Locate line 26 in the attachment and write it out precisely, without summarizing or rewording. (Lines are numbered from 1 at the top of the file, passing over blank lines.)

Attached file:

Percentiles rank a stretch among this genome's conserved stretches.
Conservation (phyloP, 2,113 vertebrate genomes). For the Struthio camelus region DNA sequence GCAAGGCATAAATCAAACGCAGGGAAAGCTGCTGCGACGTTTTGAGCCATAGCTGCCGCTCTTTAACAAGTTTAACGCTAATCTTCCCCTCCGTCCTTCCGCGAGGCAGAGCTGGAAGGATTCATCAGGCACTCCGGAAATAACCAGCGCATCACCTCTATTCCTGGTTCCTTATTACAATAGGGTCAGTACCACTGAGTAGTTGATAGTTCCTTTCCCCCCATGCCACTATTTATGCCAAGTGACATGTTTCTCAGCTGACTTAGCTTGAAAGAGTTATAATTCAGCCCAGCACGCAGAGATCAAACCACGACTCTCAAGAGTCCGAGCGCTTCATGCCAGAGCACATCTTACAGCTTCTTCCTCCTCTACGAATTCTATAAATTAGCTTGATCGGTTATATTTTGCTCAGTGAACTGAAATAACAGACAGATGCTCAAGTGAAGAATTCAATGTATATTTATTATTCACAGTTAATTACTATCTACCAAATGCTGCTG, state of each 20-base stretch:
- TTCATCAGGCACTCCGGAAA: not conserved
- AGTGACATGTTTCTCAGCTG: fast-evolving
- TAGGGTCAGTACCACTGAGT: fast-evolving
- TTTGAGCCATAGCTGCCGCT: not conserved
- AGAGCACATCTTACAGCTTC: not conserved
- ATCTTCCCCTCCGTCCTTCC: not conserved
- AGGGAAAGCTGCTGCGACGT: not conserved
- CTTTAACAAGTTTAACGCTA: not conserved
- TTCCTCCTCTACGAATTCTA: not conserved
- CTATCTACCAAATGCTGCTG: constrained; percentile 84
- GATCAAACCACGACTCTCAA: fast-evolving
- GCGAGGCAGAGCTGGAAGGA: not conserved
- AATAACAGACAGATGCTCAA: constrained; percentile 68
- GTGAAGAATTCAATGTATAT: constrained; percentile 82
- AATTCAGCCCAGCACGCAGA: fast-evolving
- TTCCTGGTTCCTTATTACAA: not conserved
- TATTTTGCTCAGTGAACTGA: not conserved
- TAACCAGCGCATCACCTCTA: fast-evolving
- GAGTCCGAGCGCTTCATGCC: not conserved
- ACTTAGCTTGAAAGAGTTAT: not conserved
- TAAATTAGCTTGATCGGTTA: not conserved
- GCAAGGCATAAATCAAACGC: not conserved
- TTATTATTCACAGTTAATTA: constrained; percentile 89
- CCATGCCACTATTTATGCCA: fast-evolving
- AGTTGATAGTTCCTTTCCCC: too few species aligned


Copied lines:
- CCATGCCACTATTTATGCCA: fast-evolving